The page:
|Publication number||US6578203 B1|
|Application number||US 09/322,411|
|Publication date||Jun 10, 2003|
|Filing date||May 28, 1999|
|Priority date||Mar 8, 1999|
|Also published as||US8239910, US8732781, US20040006774, US20080287059, US20120284754, US20140218536|
|Publication number||09322411, 322411, US 6578203 B1, US 6578203B1, US-B1-6578203, US6578203 B1, US6578203B1|
|Inventors||Tazwell L. Anderson, Jr., Mark A. Wood|
|Original Assignee||Tazwell L. Anderson, Jr., Mark A. Wood|
|Export Citation||BiBTeX, EndNote, RefMan|
|Patent Citations (92), Referenced by (101), Classifications (24), Legal Events (5)|
|External Links: USPTO, USPTO Assignment, Espacenet|
This document claims priority to and the benefit of the filing date of copending provisional application entitled “Audio/Video Signal Distribution System for Head Mounted Displays,” assigned serial No. 60/123,341, and filed Mar. 8, 1999, which is hereby incorporated by reference.
1. Field of the Invention
The present invention generally relates to video and audio signal processing techniques and, in particular, to a system and method for receiving video and audio signals from a plurality of sources and for providing a user with multiple combinations of these signals to select from.
2. Related Art
Audio and video signals are generated from a plurality of sources during many events. For example, at an auto race, television crews usually position cameras at various locations within view of a race track. These cameras generate video signals defining views of the race track from various perspectives. In addition, microphones positioned at various locations generate audio signals defining different sounds at the auto race. For example, microphones may be located close to the race track to receive sounds produced by the vehicles participating in the race, and microphones may be located close to television commentators to receive the comments of the commentators as they observe and comment on the race.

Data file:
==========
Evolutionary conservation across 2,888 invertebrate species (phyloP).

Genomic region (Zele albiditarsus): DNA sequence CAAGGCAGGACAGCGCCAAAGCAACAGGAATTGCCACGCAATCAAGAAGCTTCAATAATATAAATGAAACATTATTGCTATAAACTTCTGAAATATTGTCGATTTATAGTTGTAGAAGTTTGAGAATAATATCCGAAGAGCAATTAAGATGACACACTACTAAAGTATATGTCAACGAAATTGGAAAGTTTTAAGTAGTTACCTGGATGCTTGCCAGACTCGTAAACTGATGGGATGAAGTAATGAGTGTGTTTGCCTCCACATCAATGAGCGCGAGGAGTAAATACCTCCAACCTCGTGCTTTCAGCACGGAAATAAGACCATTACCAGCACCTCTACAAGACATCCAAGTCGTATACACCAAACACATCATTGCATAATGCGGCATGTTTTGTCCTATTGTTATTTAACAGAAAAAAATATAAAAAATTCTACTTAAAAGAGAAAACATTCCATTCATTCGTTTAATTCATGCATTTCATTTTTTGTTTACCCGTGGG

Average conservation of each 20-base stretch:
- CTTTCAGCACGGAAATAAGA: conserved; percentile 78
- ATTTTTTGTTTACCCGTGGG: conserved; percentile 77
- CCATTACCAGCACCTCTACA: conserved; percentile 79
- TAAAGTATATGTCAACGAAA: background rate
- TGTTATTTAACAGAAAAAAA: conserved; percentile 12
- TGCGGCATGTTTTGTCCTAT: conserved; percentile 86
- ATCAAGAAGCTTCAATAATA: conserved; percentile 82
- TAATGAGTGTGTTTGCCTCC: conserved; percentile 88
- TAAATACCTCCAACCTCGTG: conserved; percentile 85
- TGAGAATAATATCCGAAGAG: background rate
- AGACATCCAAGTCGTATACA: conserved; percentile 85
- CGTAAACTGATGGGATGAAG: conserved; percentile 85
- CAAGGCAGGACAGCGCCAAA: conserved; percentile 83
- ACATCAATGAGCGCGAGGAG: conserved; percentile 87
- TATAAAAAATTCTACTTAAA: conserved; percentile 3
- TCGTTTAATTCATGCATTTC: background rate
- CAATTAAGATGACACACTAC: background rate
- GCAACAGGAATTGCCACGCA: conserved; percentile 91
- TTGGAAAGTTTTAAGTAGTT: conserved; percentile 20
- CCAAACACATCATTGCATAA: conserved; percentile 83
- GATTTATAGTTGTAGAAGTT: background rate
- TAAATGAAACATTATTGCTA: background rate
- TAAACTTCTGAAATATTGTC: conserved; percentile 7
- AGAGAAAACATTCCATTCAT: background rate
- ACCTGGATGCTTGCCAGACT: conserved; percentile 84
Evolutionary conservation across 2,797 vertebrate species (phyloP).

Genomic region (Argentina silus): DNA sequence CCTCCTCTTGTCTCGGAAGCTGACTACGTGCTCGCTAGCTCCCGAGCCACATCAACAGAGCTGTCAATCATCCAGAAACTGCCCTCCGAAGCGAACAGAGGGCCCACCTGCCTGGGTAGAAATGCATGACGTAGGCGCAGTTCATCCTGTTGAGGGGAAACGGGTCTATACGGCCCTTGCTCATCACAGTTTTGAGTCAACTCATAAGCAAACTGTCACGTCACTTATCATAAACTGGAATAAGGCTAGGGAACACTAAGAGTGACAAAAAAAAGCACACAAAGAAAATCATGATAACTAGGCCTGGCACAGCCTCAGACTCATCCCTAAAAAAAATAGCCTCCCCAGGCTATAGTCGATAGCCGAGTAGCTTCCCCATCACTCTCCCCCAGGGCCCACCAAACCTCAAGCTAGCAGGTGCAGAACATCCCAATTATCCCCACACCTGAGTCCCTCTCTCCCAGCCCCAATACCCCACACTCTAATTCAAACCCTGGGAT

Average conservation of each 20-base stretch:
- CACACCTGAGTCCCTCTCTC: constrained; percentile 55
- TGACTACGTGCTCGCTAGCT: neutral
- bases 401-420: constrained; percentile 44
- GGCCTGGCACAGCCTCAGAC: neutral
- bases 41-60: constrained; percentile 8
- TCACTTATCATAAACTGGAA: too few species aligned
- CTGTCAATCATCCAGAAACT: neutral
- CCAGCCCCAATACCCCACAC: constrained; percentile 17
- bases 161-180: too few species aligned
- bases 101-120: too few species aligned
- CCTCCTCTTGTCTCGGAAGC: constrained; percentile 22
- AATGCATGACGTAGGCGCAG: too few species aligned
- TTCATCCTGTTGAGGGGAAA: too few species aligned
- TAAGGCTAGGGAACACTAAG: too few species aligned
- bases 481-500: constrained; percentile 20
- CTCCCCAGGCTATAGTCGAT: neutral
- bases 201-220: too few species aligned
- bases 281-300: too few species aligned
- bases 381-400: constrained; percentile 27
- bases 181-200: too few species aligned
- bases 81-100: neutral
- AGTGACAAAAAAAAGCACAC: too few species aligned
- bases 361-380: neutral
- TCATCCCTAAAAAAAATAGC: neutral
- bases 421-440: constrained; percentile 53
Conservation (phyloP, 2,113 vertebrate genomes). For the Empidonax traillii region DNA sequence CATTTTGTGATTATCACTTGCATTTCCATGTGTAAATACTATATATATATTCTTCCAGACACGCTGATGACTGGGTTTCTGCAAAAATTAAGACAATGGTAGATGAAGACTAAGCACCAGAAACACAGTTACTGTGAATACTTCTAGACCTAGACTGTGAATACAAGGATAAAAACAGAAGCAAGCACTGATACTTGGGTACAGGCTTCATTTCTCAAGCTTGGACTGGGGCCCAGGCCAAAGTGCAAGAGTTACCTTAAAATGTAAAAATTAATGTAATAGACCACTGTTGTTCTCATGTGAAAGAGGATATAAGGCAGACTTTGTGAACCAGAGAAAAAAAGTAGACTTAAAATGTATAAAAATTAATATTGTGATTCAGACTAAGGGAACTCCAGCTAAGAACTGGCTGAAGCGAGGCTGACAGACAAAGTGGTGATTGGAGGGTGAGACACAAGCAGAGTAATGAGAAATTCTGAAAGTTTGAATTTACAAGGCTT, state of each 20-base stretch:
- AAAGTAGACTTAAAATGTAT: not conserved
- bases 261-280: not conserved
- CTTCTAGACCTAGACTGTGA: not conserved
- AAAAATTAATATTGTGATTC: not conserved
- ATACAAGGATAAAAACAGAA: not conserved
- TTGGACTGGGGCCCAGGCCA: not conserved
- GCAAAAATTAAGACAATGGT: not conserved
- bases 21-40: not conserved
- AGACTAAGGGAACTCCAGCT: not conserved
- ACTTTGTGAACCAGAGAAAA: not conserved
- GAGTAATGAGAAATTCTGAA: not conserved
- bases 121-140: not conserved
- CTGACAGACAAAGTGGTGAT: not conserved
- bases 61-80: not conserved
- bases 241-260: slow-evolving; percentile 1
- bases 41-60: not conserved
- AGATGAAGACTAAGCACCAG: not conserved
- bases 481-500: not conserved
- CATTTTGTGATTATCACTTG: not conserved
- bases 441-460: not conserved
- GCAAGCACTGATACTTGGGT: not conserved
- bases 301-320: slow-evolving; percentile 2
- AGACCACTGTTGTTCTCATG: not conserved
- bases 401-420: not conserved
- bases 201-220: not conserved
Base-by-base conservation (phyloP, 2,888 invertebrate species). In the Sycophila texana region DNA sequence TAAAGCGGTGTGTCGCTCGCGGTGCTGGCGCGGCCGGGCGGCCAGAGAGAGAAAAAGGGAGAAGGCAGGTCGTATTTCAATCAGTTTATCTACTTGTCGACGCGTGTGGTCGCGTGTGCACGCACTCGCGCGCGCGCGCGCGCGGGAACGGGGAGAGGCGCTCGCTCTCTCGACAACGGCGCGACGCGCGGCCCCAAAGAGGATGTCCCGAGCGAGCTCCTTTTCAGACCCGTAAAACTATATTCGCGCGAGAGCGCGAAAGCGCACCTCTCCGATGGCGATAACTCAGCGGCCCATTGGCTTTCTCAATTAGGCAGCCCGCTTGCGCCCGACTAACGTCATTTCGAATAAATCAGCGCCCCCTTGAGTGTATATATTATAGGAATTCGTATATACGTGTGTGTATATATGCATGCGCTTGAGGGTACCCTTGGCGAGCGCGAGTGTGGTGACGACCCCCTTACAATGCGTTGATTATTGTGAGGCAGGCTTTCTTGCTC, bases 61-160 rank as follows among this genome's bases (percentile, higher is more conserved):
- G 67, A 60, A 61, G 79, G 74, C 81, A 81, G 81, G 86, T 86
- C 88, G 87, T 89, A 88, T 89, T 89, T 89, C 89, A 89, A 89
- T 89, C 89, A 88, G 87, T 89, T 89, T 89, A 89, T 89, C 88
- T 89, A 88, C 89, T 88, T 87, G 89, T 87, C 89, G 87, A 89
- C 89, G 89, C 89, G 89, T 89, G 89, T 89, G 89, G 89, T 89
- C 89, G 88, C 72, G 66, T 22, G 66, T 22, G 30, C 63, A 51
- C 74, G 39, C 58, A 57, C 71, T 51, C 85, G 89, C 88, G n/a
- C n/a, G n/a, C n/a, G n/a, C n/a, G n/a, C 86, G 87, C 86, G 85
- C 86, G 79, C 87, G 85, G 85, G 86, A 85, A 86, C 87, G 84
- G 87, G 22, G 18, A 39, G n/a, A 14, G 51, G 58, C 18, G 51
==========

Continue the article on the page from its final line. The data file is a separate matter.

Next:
One of the video signals and one or more of the audio signals are usually selected and combined together at a television station to form a combined video/audio signal. This signal is then modulated and transmitted so that users having a television can receive the combined signal via the television. The television demodulates the combined signal and displays an image defined by the video signal on a display screen and reproduces the sounds defined by the audio signals via speakers. Therefore, the sights and sounds of the race can be viewed and heard via the television.
In addition, one or more of the audio signals, such as audio signals defining the comments of radio commentators, are usually selected and modulated at a radio station to form a radio signal. This radio signal is then transmitted as a wireless signal so that users having radios can receive the signal via a radio. The radio demodulates the signal and reproduces the sounds defined by the radio signal via speakers.
However, users viewing and/or hearing the sights and sounds of the race via televisions and/or radios are not usually given the opportunity to select which video and/or audio signals are modulated and transmitted to the television and/or radio. Therefore, the user is only able to receive the signals modulated and transmitted to the television and/or radio, even though the user may prefer to receive the other audio and/or video signals that are generated at the auto race.